Nasrin Jaberghaderi,1Ricky Greenwald,*,2
Allen Rubin,3Shahin Oliaee Zand1 and
Shiva Dolatabadi1
1Allame Tabatabaee University, Tehran, Iran
2Child Trauma Institute, Greenfield, MA, USA
3University of Texas at Austin, USA
Fourteen randomly assigned Iranian girls ages 12–13 years who had
been sexually abused received up to 12 sessions of CBT or EMDR
treatment. Assessment of post-traumatic stress symptoms and
problem behaviours was completed at pre-treatment and 2 weeks
post-treatment. Both treatments showed large effect sizes on the post-
traumatic symptom outcomes, and a medium effect size on the behav-
iour outcome, all statistically significant. A non-significant trend on
self-reported post-traumatic stress symptoms favoured EMDR over
CBT. Treatment efficiency was calculated by dividing change scores
by number of sessions; EMDR was significantly more efficient, with
large effect sizes on each outcome. Limitations include small N, single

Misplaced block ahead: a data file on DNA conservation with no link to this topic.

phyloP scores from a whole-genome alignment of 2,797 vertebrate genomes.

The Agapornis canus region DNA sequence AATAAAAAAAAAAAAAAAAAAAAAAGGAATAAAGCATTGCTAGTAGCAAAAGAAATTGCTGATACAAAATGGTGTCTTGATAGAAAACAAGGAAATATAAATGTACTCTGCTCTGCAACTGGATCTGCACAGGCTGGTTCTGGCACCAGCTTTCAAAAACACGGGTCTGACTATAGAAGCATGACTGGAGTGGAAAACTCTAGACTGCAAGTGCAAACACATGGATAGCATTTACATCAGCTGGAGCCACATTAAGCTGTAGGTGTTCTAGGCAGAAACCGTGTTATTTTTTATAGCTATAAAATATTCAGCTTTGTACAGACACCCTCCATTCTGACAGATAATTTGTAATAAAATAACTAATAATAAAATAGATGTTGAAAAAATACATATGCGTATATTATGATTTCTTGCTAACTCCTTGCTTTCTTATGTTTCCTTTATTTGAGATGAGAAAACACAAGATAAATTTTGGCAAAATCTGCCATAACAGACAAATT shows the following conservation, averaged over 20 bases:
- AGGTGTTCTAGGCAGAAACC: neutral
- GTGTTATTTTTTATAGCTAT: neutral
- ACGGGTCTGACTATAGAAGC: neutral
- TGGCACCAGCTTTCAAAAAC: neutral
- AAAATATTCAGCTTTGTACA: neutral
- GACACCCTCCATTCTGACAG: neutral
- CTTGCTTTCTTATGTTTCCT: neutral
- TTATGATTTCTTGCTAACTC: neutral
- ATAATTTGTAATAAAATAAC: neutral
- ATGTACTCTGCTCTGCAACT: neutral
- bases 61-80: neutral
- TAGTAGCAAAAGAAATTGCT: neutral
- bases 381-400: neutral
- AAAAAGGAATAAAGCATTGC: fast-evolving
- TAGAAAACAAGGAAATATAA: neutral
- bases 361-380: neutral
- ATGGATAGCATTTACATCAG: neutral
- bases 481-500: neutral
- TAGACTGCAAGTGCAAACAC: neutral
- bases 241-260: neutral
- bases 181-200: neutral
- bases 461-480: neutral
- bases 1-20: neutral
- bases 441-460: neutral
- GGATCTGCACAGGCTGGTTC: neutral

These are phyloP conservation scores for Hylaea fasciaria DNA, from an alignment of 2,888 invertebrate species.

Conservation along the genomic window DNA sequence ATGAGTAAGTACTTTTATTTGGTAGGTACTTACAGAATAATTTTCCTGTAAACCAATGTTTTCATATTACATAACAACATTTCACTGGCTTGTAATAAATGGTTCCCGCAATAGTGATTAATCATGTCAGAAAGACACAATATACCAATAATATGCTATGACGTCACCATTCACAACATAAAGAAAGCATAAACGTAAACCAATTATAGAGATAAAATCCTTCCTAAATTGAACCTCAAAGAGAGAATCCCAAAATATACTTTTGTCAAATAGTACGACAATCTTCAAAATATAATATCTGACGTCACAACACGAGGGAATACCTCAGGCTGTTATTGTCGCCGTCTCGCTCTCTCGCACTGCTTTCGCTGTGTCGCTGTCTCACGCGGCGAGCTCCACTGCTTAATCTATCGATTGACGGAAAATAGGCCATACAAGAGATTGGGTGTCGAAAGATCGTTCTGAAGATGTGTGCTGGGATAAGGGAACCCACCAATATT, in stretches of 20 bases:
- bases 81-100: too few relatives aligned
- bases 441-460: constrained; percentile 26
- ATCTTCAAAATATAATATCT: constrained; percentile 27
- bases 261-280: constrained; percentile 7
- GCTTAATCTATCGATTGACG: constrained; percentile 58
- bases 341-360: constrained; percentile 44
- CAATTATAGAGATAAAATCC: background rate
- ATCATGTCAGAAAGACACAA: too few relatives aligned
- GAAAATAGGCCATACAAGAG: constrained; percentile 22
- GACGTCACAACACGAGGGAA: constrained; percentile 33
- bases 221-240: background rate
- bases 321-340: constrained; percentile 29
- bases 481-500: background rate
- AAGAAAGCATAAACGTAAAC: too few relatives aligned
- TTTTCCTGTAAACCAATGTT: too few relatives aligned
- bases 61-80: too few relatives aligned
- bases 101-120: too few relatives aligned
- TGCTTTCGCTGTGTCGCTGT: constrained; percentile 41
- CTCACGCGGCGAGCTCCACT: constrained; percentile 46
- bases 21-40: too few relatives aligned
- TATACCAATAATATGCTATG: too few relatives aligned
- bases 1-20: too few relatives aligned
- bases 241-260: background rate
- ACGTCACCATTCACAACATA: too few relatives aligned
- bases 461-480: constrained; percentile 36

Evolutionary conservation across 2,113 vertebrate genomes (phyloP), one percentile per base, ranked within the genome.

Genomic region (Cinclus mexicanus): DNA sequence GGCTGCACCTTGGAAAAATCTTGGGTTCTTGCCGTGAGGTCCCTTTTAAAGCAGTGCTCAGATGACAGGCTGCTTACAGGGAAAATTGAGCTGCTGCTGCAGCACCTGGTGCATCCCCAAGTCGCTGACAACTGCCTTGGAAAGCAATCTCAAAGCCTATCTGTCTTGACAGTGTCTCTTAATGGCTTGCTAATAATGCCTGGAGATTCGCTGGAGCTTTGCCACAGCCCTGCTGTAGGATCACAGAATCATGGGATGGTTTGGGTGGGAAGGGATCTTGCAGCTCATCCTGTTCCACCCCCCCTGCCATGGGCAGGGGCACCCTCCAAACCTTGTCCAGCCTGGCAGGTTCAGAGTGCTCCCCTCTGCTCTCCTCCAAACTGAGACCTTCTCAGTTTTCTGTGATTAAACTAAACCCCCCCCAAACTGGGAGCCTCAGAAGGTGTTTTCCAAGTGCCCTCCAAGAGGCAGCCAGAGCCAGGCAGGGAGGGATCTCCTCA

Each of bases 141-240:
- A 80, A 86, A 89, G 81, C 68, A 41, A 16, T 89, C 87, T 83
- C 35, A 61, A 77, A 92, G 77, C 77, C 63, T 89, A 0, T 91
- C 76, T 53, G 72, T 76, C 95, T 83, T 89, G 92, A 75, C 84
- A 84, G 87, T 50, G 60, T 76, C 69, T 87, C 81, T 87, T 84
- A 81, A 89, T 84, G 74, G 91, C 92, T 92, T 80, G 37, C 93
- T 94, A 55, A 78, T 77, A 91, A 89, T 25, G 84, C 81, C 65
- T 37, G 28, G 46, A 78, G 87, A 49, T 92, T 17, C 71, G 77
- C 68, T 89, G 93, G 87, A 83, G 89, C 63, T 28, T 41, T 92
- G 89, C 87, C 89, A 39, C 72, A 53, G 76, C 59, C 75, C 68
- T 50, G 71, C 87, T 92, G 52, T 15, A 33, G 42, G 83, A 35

therapist for each treatment condition, no independent verification of
treatment fidelity, and no long-term follow-up. These findings
suggest that both CBT and EMDR can help girls to recover from the
effects of sexual abuse, and that structured trauma treatments can be
applied to children in Iran. Copyright © 2004 John Wiley & Sons, Ltd.
*Correspondence to: Ricky Greenwald PsyD, P.O. Box 544,
Child Trauma Institute, Greenfield, MA, 01302, USA.
E-mail: rg@childtrauma.com
Practitioner
Report
INTRODUCTION
Sexual abuse victimization can lead to a range of
consequences in children, potentially including
post-traumatic stress disorder (PTSD), develop-